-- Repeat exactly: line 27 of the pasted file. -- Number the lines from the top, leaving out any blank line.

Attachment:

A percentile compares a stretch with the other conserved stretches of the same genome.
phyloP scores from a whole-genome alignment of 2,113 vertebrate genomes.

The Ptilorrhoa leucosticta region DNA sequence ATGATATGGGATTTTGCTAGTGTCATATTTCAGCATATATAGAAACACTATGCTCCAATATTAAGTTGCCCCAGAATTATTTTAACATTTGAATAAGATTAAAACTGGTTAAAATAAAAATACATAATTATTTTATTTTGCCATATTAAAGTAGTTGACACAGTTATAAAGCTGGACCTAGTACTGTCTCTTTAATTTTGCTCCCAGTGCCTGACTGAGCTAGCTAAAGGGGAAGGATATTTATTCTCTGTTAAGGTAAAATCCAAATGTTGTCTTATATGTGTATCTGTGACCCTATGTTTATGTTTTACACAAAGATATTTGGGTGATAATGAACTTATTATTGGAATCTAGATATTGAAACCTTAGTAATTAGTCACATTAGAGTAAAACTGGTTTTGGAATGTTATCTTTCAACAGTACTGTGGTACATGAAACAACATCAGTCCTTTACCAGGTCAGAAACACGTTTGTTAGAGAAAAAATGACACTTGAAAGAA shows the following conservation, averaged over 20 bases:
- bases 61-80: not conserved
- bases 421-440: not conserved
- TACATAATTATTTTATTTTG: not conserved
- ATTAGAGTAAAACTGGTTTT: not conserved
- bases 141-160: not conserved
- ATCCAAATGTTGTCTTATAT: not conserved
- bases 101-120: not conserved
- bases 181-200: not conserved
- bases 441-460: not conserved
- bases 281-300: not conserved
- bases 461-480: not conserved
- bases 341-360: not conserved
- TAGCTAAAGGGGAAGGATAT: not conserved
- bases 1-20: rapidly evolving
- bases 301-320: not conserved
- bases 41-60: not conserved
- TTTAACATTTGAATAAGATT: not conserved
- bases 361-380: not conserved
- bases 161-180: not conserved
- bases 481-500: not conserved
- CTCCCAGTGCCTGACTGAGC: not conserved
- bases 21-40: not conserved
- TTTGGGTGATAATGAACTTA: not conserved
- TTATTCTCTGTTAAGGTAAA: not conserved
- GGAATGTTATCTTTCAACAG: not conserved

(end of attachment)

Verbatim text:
- TTATTCTCTGTTAAGGTAAA: not conserved